Tuesday, March 20, 2012

Steve Roth adds his take on JKH's post

JKH has magisterial post up on the recent dust-up over Saving as perceived in various sectoral models — one-sector (global, for instance, or government- and trade-balanced domestic private sector); two-sector (government and private including international); the most common MMT construct, the three-sector model (government, domestic private, and international); the rather uncommon four-sector model (government, international, domestic household, and domestic business); or even a seven-billion-plus-sector model, in which each individual (and business, and government) is represented as a sector.
His key point, I think — one I agree with profoundly — is that people need to be very clear on which model they’re assuming when they use the word Saving, or the construct “S.” (People sometimes use those two differently, with different implied sectoral models, sometimes within a single discussion or even a single sentence.) In most cases the different constructs of saving and S that people throw around are absolutely valid within their (implicit) sectoral models. The problem arises when people are talking about different sectoral consolidations within the same discussion, without themselves and/or their interlocutors being (fully) aware of it.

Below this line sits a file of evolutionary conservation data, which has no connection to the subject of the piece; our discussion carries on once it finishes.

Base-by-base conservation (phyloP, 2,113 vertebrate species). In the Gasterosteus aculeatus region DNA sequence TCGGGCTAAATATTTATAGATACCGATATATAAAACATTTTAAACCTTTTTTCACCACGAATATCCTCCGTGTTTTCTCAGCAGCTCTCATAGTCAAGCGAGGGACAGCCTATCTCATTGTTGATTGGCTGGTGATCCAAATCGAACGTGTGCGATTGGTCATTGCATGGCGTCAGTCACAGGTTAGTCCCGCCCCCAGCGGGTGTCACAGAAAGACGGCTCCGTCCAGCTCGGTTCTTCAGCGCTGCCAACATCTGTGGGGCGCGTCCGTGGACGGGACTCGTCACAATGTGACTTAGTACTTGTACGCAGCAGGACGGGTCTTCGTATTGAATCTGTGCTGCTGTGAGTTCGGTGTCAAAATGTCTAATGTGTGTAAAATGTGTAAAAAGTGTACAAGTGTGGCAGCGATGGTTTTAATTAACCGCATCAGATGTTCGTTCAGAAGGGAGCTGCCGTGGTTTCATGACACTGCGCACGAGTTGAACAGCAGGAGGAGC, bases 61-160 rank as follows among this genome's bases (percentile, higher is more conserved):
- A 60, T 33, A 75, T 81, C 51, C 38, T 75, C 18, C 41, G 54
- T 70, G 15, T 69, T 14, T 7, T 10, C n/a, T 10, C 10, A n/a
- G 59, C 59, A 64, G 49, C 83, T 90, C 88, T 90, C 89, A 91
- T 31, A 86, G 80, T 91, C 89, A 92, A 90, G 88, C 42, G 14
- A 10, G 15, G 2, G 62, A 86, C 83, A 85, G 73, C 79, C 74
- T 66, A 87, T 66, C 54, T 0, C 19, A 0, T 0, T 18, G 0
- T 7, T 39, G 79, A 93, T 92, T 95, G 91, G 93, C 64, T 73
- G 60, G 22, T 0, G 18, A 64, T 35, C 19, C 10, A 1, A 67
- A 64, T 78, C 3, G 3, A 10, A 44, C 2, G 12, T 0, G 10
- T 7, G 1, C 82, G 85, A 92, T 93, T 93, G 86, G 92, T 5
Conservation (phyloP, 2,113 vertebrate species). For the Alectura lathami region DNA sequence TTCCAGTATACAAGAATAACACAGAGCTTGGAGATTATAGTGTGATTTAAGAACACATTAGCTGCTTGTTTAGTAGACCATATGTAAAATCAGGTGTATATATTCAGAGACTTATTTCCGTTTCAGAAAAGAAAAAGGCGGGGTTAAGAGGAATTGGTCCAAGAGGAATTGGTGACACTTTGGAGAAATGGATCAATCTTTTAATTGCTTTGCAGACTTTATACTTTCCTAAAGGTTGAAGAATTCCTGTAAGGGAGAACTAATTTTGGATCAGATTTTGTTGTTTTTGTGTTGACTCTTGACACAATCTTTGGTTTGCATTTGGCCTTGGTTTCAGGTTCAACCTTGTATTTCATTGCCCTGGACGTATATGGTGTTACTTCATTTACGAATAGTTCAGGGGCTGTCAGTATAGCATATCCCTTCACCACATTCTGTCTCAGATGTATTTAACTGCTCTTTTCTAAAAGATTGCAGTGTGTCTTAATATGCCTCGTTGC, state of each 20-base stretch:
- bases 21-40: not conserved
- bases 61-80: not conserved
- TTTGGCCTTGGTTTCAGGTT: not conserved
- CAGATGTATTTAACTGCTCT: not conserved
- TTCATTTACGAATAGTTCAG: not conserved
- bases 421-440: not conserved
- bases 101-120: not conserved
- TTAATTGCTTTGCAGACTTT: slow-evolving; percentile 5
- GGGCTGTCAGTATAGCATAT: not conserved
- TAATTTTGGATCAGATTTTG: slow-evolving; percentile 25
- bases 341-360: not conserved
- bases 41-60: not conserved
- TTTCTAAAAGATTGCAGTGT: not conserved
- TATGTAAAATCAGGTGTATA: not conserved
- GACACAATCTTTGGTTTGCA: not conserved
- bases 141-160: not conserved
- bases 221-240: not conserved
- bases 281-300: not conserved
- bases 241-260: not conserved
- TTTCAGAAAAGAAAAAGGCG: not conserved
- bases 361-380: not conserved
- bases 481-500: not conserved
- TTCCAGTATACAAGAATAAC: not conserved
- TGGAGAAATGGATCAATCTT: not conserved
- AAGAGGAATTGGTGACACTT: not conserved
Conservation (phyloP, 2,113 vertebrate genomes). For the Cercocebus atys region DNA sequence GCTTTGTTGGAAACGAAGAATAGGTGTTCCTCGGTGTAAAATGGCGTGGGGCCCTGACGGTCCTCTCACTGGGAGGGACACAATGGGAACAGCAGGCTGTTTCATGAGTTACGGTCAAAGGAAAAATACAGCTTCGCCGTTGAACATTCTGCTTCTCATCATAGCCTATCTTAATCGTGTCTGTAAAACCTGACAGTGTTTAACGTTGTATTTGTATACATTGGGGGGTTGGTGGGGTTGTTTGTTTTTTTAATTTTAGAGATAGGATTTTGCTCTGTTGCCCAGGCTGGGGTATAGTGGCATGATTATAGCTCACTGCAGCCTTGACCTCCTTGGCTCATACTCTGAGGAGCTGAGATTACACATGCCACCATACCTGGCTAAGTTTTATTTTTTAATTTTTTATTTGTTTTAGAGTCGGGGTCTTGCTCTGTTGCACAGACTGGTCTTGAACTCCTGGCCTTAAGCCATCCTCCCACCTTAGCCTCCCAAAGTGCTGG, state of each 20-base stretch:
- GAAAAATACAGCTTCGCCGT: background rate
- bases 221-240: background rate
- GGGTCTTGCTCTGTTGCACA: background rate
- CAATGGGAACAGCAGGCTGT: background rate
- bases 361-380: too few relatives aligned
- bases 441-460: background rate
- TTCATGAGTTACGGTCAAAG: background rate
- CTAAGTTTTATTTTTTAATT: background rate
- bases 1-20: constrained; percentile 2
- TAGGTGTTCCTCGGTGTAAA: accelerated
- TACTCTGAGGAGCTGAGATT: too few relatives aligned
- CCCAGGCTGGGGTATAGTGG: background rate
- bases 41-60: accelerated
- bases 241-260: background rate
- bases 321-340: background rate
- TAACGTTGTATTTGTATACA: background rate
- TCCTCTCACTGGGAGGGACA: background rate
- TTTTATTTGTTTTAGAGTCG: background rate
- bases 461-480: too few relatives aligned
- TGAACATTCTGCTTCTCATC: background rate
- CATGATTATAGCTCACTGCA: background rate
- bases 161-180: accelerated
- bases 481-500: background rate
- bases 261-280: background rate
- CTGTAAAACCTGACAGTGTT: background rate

I’ve left a few glancing comments over there, but it’s prompted me to write up some thinking here that’s conceptually related.
Read it at Asymptosis
Thinking About the Fed
by Steve Roth
Crossposted at Angry Bear

Steve reflects cursorily about the nature of the Fed and its relation ship to the federal government, the Treasury specifically, and the private banking system, proposing four different ways of thinking about this, and invites others to specify this more rigorously in terms of current institutional arrangements and operations.

I my view this kind of articulation is needed, since all these views, and probably some more are currently being either advanced or presumed. This is an area of significant contention, and it comes up as soon as I start discussing MMT with many people who are a particular conception of this, usually different from the way MMT frames it. As usual, the framing of the matter is crucial to discussion of related issues.


Matt Franko said...


If you view Bernanke's GWU lecture at the link down thread, right in his intro he very clearly states that the Fed is a part of the government...

Further in his presentation he contrasts this with historic instances where there were other forms of non-govt sector central bank(s) in US history.

Only the tin foil hat people would believe otherwise...


JJ said...

The Fed is constitutionally part of the executive branch of the US government.